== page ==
A Little Moonlight

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Looking after her invalid mother, Serena had accepted long ago that the bright city lights were not for her. Not that she minded. Hardworking and quiet, she was perfectly happy with her life—until the Dutch consultant Marc ter Feulen turned it upside down. As her new boss, he was arrogant and demanding. But as a man, he was altogether too attractive for Serena's peace of mind!

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A Little Moonlight (Harlequin Reader's Choice Series)

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Looking after her invalid mother, Serena had accepted long ago that the bright city lights were not for her. Not that she minded. Hardworking and quiet, she was perfectly happy with her life—until the Dutch consultant Marc ter Feulen turned it upside down. As her new boss, he was arrogant and demanding. But as a man, he was altogether too attractive for Serena's peace of mind!

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Product Details

  • ISBN-13: 9780263198461
  • Publisher: Gale Group
  • Publication date: 5/28/2007
  • Pages: 288
  • Product dimensions: 5.58 (w) x 8.26 (h) x 1.02 (d)

Meet the Author

Romance readers around the world were sad to note the passing of Betty Neels in June 2001.Her career spanned thirty years, and she continued to write into her ninetieth year.To her millions of fans, Betty epitomized the romance writer.Betty’s first book, Sister Peters in Amsterdam,was published in 1969, and she eventually completed 134 books.Her novels offer a reassuring warmth that was very much a part of her own personality.Her spirit and genuine talent live on in all her stories.

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Read an Excerpt

A Little Moonlight

By Betty Neels

Harlequin Enterprises Ltd.

Copyright © 2003 Harlequin Enterprises Ltd.
All right reserved.

ISBN: 0-373-51240-6

Chapter One

It was mid-September and the day had been gray so that dusk had come early. Almost every window in the Royal Hospital was lighted, making a cheerful splash of colour amid the dingy streets of small houses and corner shops over which it towered. Only on the top floor of the hospital, where the windows were much smaller, were they in darkness - all save one, a corner room, furnished in a businesslike way with filing cabinets, shelves of reference books, a large desk on which was an electric typewriter, a computer and a word-processor, a small hard chair against one wall and another more comfortable one behind the desk.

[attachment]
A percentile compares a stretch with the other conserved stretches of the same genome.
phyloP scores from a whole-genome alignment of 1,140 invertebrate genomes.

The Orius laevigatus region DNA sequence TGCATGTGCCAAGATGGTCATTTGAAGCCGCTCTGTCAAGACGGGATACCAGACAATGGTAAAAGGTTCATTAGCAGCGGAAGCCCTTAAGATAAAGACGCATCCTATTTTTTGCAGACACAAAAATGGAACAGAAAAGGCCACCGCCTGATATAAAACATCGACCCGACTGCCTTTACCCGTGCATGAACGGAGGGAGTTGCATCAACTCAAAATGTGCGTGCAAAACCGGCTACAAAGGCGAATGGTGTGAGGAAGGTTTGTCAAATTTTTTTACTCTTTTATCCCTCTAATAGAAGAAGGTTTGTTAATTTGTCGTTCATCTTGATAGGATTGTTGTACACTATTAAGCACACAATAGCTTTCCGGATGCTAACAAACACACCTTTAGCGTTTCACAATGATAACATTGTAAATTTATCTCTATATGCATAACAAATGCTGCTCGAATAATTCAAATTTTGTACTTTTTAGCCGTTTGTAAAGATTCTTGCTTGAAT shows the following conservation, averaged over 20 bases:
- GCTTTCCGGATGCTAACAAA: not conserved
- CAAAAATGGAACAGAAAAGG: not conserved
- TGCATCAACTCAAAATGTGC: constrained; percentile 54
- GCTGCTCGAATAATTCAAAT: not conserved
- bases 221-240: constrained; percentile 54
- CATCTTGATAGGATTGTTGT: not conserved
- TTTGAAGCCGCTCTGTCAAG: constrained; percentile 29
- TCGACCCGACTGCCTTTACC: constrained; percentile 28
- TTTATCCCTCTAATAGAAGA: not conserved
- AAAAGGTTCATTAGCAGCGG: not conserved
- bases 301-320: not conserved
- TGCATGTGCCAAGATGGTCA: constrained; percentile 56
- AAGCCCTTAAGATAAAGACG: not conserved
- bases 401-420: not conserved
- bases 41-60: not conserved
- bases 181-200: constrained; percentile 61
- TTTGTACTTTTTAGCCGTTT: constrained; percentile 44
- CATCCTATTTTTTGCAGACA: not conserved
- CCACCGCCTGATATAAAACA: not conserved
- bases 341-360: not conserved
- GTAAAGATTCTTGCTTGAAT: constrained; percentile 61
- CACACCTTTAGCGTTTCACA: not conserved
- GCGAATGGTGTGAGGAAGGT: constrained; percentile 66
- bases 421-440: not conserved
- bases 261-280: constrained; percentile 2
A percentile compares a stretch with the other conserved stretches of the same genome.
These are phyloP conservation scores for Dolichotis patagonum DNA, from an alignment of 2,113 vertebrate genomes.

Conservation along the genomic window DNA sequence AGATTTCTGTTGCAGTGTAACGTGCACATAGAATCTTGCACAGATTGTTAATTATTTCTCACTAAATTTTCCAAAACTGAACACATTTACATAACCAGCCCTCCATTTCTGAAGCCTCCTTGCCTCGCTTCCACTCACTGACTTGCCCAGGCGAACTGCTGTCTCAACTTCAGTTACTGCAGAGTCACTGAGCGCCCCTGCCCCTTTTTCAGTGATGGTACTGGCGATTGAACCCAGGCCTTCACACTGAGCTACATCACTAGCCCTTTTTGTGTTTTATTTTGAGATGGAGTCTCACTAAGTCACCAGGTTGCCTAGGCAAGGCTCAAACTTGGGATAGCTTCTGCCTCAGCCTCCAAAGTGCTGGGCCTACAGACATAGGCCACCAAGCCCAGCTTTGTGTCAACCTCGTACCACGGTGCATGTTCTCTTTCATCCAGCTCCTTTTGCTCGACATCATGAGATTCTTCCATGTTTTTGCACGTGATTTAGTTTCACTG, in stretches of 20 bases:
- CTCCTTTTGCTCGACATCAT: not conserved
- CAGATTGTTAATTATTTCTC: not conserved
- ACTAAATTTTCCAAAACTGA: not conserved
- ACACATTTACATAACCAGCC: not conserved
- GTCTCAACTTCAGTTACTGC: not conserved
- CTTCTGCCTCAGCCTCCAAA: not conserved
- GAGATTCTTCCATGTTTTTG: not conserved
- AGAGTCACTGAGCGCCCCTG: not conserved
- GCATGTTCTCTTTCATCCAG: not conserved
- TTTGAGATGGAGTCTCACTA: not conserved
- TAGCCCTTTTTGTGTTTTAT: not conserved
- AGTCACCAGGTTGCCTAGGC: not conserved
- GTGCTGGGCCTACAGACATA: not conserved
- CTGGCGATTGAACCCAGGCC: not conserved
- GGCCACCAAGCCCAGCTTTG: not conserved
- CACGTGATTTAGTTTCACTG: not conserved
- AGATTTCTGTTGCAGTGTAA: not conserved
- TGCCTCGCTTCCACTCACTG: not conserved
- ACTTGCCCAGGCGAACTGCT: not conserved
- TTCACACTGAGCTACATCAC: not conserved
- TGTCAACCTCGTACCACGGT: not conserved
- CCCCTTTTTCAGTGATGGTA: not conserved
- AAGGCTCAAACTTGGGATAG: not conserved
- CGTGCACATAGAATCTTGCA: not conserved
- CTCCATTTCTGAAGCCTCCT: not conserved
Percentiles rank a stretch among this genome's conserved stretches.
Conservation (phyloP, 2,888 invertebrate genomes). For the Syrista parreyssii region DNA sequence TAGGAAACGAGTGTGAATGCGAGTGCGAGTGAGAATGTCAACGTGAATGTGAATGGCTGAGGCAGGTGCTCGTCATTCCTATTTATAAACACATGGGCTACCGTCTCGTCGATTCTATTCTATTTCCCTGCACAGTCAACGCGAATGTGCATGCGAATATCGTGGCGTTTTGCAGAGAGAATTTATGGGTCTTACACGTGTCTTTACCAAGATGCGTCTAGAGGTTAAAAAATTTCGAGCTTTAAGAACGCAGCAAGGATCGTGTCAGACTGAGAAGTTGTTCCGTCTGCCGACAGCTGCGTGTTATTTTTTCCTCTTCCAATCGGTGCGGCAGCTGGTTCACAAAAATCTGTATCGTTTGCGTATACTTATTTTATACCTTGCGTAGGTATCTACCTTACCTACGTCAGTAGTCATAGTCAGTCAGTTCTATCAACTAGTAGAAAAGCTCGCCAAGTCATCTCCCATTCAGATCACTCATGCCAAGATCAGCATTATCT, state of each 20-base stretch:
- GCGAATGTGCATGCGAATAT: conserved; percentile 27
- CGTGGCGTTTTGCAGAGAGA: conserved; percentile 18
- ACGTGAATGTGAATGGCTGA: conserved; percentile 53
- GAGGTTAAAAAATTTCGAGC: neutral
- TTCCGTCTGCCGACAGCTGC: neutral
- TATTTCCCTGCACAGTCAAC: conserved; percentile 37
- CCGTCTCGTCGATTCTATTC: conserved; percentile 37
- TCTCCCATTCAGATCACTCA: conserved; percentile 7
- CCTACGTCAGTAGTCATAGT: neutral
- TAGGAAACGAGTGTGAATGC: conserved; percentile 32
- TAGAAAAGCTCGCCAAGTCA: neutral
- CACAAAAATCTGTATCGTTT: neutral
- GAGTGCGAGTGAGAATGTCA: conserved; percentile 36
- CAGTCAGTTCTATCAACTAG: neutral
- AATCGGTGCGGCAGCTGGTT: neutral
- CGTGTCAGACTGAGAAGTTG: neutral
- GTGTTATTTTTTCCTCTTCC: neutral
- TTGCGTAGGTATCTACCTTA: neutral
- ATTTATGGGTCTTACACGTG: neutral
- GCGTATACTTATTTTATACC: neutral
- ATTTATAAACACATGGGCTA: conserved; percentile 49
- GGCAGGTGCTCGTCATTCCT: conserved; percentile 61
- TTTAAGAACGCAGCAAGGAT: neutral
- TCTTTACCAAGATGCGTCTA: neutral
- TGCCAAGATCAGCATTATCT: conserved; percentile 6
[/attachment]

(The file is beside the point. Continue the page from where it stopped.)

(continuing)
There was a girl sitting in it, a smallish person with a tidy head of mousy hair pinned severely into a bun, and an ordinary face whose small beaky nose and wide mouth were enlivened by large hazel eyes, fringed with a long set of curling lashes. She was typing with the ease of long practice, frowning over the sheet of handwriting beside her, but presently she stopped. The writing was by no means easy to read and she was used to that, but she had come to a halt. After a minute's frustrated study she spoke her mind to the empty room.

"Well, now what? Is it endometrioma or endometriosis? Why must he use such long words, and why wasn't he taught to write properly?' She sounded vexed, and for a good reason; it was long after five o'clock, the top floor, used by typists and clerks and administration staff, had become empty and quiet and she was lonely, hungry and getting rapidly more annoyed. "It's all very well for him," she went on, talking out loud to keep her spirits up, "he'll be home, with his feet up, while his wife gets his supper ..."

"Actually," said a deep slow voice from behind her, "he's here, although the picture you paint of domestic bliss is tempting."

The girl shot round in her chair, but before she could speak the man standing in the doorway went on, "I feel that I should apologise for my writing - it is, I'm afraid, too late to do much about that, and as for the long words, they are inevitable in our profession." He advanced into the room and stood looking down at her. "Why have I not seen you before now, and where is Miss Payne?"

She looked up at him with a touch of impatience, untroubled by the awe he engendered in the regular hospital staff. "Miss Payne is off sick - influenza." She cast an eye over the small pile of work still to be done. "And probably overwork, from the look of these."

"Your name?" he asked with cold courtesy.

"Serena Proudfoot." Her arched silky eyebrows asked the question she didn't utter.

"Dr ter Feulen."

"Oh, I've heard about you, you're a Dutch baron as well ..." She smiled at him with the air of one ready to forgive him for that.